According to the Centers for Disease Control and Prevention (CDC), TB is caused by a bacterium known as Mycobacterium tuberculosis. In most cases, the bacteria attack the lungs, but TB bacteria can attack any part of the body, including the kidneys, spine and brain.
Not everyone infected with TB bacteria becomes sick. Two types of TB-related conditions exist: (1) latent TB infection (LTBI) and (2) TB disease. TB disease can be fatal if not treated properly.
According to the drug’s prescription label, “anti-tuberculosis treatment of patients with latent tuberculosis infection reduces the risk of reactivation in patients receiving treatment with Humira. However, active tuberculosis has developed in patients receiving Humira whose screening for latent tuberculosis infection was negative.”
Other Humira Risks
Humira Cancer Risk
The chance of getting lymphoma or other cancers may increase in children and adults taking TNF blockers, including Humira. According to the drug’s prescription label, “there have been cases of unusual cancers in children, teenagers, and young adults using TNF blockers,” and “[s]ome people have developed a rare type of cancer called hepatosplenic T-cell lymphoma,” which often leads to death. Additionally, the chance of getting two types of skin cancer (basal cell and squamous cell) may increase with the use of Humira.
Humira Nerve Damage Risk
Humira may lead to nervous system problems, including symptoms of numbness and tingling, vision problems, weakness in the arms and legs, and dizziness. Plaintiffs in lawsuits have claimed to have developed optic nerve damage and permanent vision problems after taking Humira to treat Crohn’s disease. According to a lawsuit filed in May 2011, the drug manufacturer, Abbott Laboratories, downplayed the potential risk of nerve damage and vision problems despite available information about the increased risk of optic neuritis and other types of nerve damage.
Several drug safety communications have been issued by the U.S. Food and Drug Administration regarding Humira and a possible connection to serious diseases and complications, including infections and cancers.
On June 4, 2008, the FDA issued a safety communication notifying patients and health care providers of the agency’s investigation into a possible association between the use of TNF blockers and the development of lymphoma and other cancers in children and young adults.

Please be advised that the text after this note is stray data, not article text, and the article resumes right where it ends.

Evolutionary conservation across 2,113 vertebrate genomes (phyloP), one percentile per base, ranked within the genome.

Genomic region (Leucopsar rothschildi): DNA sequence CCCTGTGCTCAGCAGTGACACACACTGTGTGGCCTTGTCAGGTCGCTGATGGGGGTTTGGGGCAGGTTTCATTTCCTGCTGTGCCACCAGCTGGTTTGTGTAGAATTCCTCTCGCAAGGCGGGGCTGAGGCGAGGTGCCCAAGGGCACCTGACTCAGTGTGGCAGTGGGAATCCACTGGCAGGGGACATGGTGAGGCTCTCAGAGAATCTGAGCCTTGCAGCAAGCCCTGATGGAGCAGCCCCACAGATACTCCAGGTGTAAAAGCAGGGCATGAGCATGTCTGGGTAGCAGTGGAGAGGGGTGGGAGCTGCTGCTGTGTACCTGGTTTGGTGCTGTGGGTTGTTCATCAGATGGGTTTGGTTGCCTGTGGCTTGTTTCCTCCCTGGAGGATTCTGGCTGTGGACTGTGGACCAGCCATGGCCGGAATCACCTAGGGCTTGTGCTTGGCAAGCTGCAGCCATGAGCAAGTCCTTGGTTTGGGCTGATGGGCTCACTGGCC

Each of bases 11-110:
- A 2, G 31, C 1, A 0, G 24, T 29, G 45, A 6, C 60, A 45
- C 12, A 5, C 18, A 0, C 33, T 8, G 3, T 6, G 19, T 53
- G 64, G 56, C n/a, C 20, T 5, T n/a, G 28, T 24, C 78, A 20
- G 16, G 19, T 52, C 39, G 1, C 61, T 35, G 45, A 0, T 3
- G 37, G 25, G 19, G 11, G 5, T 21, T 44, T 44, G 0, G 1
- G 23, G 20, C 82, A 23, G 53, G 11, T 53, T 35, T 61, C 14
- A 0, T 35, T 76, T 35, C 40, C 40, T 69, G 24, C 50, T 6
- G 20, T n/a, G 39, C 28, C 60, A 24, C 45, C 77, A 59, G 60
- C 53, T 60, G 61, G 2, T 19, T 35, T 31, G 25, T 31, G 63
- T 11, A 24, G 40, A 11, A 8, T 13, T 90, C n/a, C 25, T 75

According to the warning, the FDA is investigating “approximately 30 reports of cancer in children and young adults,” which described the occurrence of both Hodgkin’s and non-Hodgkin’s lymphoma in children and young adults who began taking TNF blockers (along with other immuno-suppressive medicines), when they were ages 18 or less, to treat Juvenile Idiopathic Arthritis (JIA), Crohn’s disease or other diseases.
On September 4, 2008, the FDA issued a safety communication notifying health care professionals that some types of invasive fungal infections had not been noticed in patients taking TNF blockers, including Humira, resulting in treatment delays and in some cases, death.
Based on analyses conducted and post-marketing reports gathered by the FDA, on August 8, 2009, the agency issued a safety communication requiring manufacturers of TNF blockers to update the Boxed Warning in the drugs’ prescription information to alert health care providers of an increased risk of lymphoma and other malignancies in children and adolescents taking TNF blockers, including Humira.
On November 3, 2011, the FDA updated a previous safety communication issued on April 14, 2011, to alert the public of the agency’s ongoing safety review of TNF blockers and certain cancers in children, adolescents and young adults. The report was issued as a result of continued reports of a rare cancer of white blood cells (known as Hepatosplenic T-Cell Lymphoma or HSTCL), in children and young adults taking TNF blockers to treat Crohn’s disease and ulcerative colitis.